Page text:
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UN Secretary-General Hoaxed By Canadian Comedians

UN Secretary-General Ban Ki-Moon apparently saw the funny side of being tricked.
UN Secretary-General Ban Ki-Moon apparently saw the funny side of being tricked.
UN Secretary-General Ban Ki-moon has fallen victim to a prank by the Canadian comedic duo the "The Masked Avengers," who were posing as Canadian Prime Minister Stephen Harper.

According to a press release from the Avenger's publicist on September 27, comedians Marc-Antoine Audette and Sebastien Trudel got through to the UN chief in less than an hour on the phone.

"The 'Prime Minister' complained he was too busy combing his hair with Krazy Glue to attend the UN," the release stated.

This week the UN's General Assembly is convening, which sees heads of states and global leaders descend upon New York for a week-long gab fest. Prime Minister Harper is not in attendance.

The comedians then requested that Ban intervene with Canada's NHL commissioner to make sure Quebec City gets a hockey team as quickly as possible. Ban realized he was being pranked, and was "amused" by the phone call.

According to the release, although security required a secured line to speak with Ban, he was patched straight through to the duo's Montreal studio CKOI 102.1.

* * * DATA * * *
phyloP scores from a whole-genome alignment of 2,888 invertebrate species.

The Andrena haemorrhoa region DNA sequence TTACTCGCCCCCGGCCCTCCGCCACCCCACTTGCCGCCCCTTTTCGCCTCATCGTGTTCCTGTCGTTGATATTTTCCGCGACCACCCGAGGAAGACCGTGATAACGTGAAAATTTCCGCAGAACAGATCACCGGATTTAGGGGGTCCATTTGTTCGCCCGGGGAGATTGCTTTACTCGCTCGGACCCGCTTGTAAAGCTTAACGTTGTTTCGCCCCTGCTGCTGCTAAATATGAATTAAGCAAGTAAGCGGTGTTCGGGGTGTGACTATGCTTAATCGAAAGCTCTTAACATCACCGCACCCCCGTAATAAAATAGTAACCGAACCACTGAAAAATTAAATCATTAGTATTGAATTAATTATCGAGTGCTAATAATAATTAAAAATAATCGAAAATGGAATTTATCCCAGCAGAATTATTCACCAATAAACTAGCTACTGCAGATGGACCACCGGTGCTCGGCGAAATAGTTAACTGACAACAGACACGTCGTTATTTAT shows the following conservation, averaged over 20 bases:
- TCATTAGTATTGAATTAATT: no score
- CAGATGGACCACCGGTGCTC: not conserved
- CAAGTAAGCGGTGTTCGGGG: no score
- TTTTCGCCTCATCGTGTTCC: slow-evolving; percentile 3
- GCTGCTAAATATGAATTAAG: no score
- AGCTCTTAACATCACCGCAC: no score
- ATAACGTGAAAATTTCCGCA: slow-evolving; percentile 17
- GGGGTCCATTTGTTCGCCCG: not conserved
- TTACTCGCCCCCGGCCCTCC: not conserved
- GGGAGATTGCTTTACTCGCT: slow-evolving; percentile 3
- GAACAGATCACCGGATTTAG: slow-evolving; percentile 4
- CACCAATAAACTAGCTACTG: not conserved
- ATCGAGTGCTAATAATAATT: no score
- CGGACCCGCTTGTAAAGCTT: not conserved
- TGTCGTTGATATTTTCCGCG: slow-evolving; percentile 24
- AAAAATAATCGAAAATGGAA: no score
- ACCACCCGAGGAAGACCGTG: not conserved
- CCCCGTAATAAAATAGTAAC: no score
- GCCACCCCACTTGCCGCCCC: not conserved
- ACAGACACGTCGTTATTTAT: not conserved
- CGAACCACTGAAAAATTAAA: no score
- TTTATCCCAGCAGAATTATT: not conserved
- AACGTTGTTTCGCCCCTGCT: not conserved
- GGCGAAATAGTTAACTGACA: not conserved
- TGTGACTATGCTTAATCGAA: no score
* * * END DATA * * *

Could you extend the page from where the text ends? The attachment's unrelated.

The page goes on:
The Masked Avengers had previously pulled a similar prank on U.S. vice presidential candidate Sarah Palin three days before the 2008 election.

Ban's spokesperson Martin Nersirky confirmed that the call had taken place.

In an email, he told RFE/RL: "He [Ban] very quickly realized it was a prank. He took it in the way it was intended -- as a joke."

"In this week of all weeks there are so many calls coming in from all over the world and from many delegations, and it was perhaps not the best use of his time, but these things can happen."

"The call was made during a gap between events, so there was no rushing involved."

Nesirky added: "It's obviously not supposed to happen, and we will be listening out extra hard in future for poor French accents on the line from Canada."

According to the release, the call will be broadcast on the radio and also streamed online on September 28.

-- Courtney Brooks

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Written by RFE/RL editors and correspondents, Transmission serves up news, comment, and the odd silly dictator story. While our primary concern is with foreign policy, Transmission is also a place for the ideas -- some serious, some irreverent -- that bubble up from our bureaus. The name recognizes RFE/RL's role as a surrogate broadcaster to places without free media. You can write us at

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